Vomiting and Diarrhea
When to Contact Your Doctor
Most vomiting is a self-limited condition that responds to the simple home treatment described on the following pages. Because vomiting can be associated with more serious illness you should contact your physician for the following reasons:
This is the loss of body fluid and is the most common problem associated with vomiting. Severe dehydration can be life threatening. Indicators of dehydration include decreased saliva, loss of tears, decreased urination, sunken eyes and a sunken soft spot on an infant's head. Dizziness upon standing, marked irritability or marked sleepiness may be seen. A weight loss can be measured on a home scale.
Blood in Vomitus
Blood in vomitus can appear bright red or coffee-ground brown. It is most commonly seen after swallowing blood from a nosebleed. It can be caused by a tear in the esophagus from repeated vomiting or it could represent a severe inflammation of the stomach lining called gastritis. Other diseases could be present such as an ulcer. Blood in vomitus should always be reported.
Severe Abdominal Pain
A constant, severe stomach ache lasting more than an hour or stomach pain that seems to be getting worse needs to be evaluated. The pain could be caused by many problems including appendicitis, a telescoping of the gut into itself called intussusception, or an infection in the abdominal cavity called peritonitis. Gently push on your child's abdomen and watch his reaction. If your child's abdomen is tender when you push on it or the abdominal pain is causing your child to walk bent over, contact your physician.
If you think your child has ingested a poison or medicine that has led to vomiting, he needs to be evaluated. (See the POISONING section for more detail.)
Repeated vomiting of more than three times after a head injury can be a symptom of a significant injury to the brain. If this happens to your child, he will need to be evaluated. (See the HEAD INJURY section for more detail.)
Children with marked elevated temperatures and vomiting have an infection. Most of these are viral and are self-limiting. However, there are some more serious infections that can be present, including strep throat, pneumonia, urinary tract infections, encephalitis and meningitis (an infection of the brain or surrounding layers). Call your physician for directions on how to proceed.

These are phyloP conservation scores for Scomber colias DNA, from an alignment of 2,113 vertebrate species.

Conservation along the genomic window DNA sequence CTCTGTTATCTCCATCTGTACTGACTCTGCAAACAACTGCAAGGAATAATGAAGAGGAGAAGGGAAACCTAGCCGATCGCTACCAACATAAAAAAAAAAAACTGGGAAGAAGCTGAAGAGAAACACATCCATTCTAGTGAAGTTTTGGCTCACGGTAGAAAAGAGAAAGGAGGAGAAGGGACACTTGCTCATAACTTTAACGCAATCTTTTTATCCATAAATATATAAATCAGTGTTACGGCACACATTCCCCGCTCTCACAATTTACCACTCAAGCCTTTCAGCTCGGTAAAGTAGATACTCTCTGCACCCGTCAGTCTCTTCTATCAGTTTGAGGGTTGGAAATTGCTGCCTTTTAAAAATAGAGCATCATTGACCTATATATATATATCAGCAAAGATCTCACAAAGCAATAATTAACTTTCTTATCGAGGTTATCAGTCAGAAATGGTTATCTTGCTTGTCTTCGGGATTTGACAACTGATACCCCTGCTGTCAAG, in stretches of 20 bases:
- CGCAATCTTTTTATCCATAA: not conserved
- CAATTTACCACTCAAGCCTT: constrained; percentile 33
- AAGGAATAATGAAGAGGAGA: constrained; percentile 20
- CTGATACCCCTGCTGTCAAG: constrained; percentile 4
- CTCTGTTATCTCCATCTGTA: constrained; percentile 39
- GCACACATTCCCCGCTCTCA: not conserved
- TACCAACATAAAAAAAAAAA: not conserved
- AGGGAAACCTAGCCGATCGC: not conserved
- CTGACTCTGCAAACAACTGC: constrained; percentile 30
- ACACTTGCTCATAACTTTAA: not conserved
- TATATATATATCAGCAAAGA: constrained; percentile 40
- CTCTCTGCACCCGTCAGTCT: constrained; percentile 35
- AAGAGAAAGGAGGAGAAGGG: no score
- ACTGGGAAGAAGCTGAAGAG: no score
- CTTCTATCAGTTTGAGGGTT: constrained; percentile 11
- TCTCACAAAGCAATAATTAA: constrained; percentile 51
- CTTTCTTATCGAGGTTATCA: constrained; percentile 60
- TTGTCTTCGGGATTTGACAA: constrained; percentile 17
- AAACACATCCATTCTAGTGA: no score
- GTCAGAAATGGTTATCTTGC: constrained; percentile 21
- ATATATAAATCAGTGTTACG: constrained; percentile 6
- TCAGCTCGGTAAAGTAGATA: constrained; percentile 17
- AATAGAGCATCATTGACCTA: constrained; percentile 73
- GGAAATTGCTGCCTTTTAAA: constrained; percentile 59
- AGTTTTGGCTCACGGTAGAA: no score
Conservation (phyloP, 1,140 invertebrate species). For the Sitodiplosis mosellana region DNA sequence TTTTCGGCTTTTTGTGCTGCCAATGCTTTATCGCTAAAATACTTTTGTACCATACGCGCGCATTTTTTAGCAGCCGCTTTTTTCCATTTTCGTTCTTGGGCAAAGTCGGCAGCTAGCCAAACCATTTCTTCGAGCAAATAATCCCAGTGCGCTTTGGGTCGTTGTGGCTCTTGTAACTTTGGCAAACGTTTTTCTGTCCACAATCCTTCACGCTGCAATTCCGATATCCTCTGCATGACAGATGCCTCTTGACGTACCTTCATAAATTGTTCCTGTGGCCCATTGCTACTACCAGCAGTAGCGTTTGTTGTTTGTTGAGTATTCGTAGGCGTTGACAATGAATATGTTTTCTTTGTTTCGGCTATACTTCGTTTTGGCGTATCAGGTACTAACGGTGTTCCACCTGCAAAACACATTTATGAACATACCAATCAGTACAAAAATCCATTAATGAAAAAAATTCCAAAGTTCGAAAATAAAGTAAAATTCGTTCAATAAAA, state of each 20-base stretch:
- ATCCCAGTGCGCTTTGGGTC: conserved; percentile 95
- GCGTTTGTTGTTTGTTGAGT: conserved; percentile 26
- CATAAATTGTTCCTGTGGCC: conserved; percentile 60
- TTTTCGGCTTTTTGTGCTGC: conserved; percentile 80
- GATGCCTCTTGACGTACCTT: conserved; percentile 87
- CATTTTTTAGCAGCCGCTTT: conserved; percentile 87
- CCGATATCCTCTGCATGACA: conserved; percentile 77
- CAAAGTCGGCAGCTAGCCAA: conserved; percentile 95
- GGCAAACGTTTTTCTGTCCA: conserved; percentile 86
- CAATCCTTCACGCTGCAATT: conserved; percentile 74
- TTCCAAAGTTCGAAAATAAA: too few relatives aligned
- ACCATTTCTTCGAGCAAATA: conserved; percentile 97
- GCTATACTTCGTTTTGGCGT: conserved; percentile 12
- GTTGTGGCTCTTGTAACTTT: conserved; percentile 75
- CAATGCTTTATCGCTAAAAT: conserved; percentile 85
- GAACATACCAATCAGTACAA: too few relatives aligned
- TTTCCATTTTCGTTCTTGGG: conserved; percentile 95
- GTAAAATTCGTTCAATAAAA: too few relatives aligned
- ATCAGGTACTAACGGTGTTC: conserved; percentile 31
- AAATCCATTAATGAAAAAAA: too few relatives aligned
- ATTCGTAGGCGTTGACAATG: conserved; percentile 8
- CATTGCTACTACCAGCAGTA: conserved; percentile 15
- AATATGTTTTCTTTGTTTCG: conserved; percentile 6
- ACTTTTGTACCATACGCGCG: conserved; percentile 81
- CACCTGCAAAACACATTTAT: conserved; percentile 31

Confusion or Difficulty Arousing
These symptoms can be present with unrecognized injury, poisoning or nervous system disease. Immediate medical attention is needed.
The risk of complication varies with the age of the child. The youngest are the most vulnerable.
- Infants less than 2 months: Call if vomiting occurs more than 3 times
- Infants less than 6 months: Call if vomiting lasts longer than 6 to 8 hours
- 6 months and older: Call if vomiting lasts longer than 24 hours
Allow the stomach to rest for 30 minutes after vomiting. Then offer clear liquids (breast milk if breast-feeding) starting out with one or two tablespoons at a time. (See the TREATMENT section under DIARRHEA for specific fluid recommendations.) This can be given in 10 to 15 minute intervals.
If fluids are held down for 15 minutes, they are absorbed and are beneficial even if vomiting returns. Remember that a child who is vomiting may be thirsty and if allowed to drink as much as he desires, more vomiting may occur.
Once your child is able to tolerate small quantities of clear liquid, gradually increase the amounts and then offer bland, easily digested foods such as toast, crackers and cereal. Introduce more general foods as tolerated, introducing the greasy and spicy foods last. After the most severe period of vomiting, which usually last less than a day, a child may continue to vomit several times a day for the following 2 to 3 days.